In many churches on Thursday, Christians will ponder Jesus’ final meal with his disciples before his crucifixion. The Last Supper, as it is known, was a Passover celebration, remembering how God’s ancient Jewish people celebrated his faithful love in saving them from slavery in Egypt.

In the English-speaking world, this day is called Maundy Thursday. It comes from the Latin Mandatum novum do vobis, words Jesus spoke to his apostles: “A new mandate I give to you” — the command to love and serve one another.

On Passover night, the climax of the celebration usually revolves around an empty seat and the untouched cup of Elijah. At the Last Supper, though, there was a new action. Jesus took that cup and proclaimed it his blood. He then took off his robe — the one that will later be gambled over by those crucifying him — and knelt before his apostles. He then humbly washed their feet.

This extraordinary gesture will be reenacted throughout the world Thursday in sacraments and liturgies in Orthodox, Catholic, Anglican, Lutheran and some Protestant churches. The pope even washes vagrants’ feet on the streets of Rome. (He recently communicated the dignity of divine nature in all God’s children by washing the feet of a young Muslim in a women’s prison.) Loving service is sacramental, part of the wonderfully unfurling drama of the redemption and exultation of all the Lord’s children.

When I arrived in Provo, Utah, last year for a time of ministry, I was looking forward to walking around stunning places, such as the Alpine Loop and Bridal Veil Falls of the Wasatch Front, and even more dramatic monuments in southern Utah. What a great prospect that was. The mountains looked wonderful, but my feet — though intent upon traveling with the gospel of peace — soon became anything but beautiful.

On the last Sunday of August, the tiles on an apartment patio released their heat into my soles as I put an avocado pear outside to ripen in the sunshine. By that evening, I knew that serious intervention was needed, though I underestimated how long healing would take. In fact, it is still going on, having required amputation of two of my toes.

Although those moments devastated many arrangements, my condition also prompted a torrent of loving service. Wounded feet really were a blessing — from the countless people I still remember with thanksgiving in the University of Utah Burn Center in Salt Lake City, to people from Utah showing kindness, grace and profound hospitality.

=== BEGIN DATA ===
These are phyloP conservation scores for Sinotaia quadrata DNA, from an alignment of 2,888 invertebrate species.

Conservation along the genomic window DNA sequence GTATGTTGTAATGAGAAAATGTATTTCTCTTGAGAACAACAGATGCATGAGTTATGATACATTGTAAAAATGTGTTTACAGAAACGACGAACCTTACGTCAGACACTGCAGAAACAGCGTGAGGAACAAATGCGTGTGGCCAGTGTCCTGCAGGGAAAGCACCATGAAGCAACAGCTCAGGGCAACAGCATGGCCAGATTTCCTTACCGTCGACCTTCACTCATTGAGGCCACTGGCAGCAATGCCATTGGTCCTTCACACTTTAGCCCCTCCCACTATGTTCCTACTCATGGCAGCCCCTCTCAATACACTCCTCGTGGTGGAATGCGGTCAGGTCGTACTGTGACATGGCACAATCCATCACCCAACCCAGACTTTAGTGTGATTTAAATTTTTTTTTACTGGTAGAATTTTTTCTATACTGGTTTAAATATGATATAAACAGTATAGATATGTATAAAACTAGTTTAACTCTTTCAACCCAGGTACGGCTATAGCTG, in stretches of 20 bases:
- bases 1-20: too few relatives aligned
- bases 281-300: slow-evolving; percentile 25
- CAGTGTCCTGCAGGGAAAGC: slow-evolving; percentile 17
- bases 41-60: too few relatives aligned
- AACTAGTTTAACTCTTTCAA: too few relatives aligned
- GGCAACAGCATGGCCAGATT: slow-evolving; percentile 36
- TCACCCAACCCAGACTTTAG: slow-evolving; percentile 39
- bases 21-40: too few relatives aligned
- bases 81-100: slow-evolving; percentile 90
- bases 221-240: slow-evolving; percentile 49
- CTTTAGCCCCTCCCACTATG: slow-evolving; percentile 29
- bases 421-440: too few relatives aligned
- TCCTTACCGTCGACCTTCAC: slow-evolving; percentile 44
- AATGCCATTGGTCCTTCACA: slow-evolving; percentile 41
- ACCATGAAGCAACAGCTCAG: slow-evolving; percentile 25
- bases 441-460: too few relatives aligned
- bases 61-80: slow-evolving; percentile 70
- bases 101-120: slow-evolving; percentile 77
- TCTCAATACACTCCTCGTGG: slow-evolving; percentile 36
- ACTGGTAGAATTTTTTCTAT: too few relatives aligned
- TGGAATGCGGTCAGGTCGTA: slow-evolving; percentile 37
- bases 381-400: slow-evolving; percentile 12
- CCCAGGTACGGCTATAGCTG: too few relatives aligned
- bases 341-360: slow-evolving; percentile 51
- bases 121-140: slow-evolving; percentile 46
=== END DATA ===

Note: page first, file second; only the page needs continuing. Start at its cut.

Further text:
It was as if scarred feet were really beautiful.

Through the kindness and fellowship of so many around Utah and the world, I felt the footsteps and blessing of the Lord alongside me. His hallmarks are wounded hands and feet. Yet there is no step any of us can take, no matter how perilous or painful, that our Lord does not know.

Every speck of blood, each wound however small or large, bears witness to the Lord’s solidarity with every wounded soul throughout all time. And it reminds us of his mandates — “tend each others’ wounds” and “wash one another’s feet.” The Utahns of Zion certainly did that; I was healed by being humbled every day by their grace.

For example, Carrie Brown was the home-care nurse who each day drove from nearby American Fork to Provo to change, dress and care for my burned feet until I was well enough to fly home. I didn’t tell her — though perhaps now she will find out — that I began to be aware that she was a sacramental presence; the Lord was washing my feet through her care.

After recent surgery back home, an eminent surgeon cleaned and inspected my feet. I was overwhelmed by an amazing sense of blessing, at once humbling and exalting.

“Lord, dost thou wash my feet?” asked Peter in bewilderment at that Last Supper. I knew the Lord was washing my soiled, damaged and abused feet through his servant, Dr. Constantinos Loizou. I welled up with tears of gratitude and profound amazement at the uncontrollable mystery on a hospital ward.

This Easter, I long to celebrate the yearly remembrance of the Last Supper. Even if I may not be agile enough to wash other people’s feet yet, I am aware that I have a lifetime of washing feet ahead, in humble gratitude to others’ kindness to mine this year.

The Rev. Andrew Teal was a visiting scholar and affiliate faculty at the Maxwell Institute at BYU last fall. He is a chaplain fellow and lecturer in theology at Pembroke College in the University of Oxford, England, and a priest of the Church of England.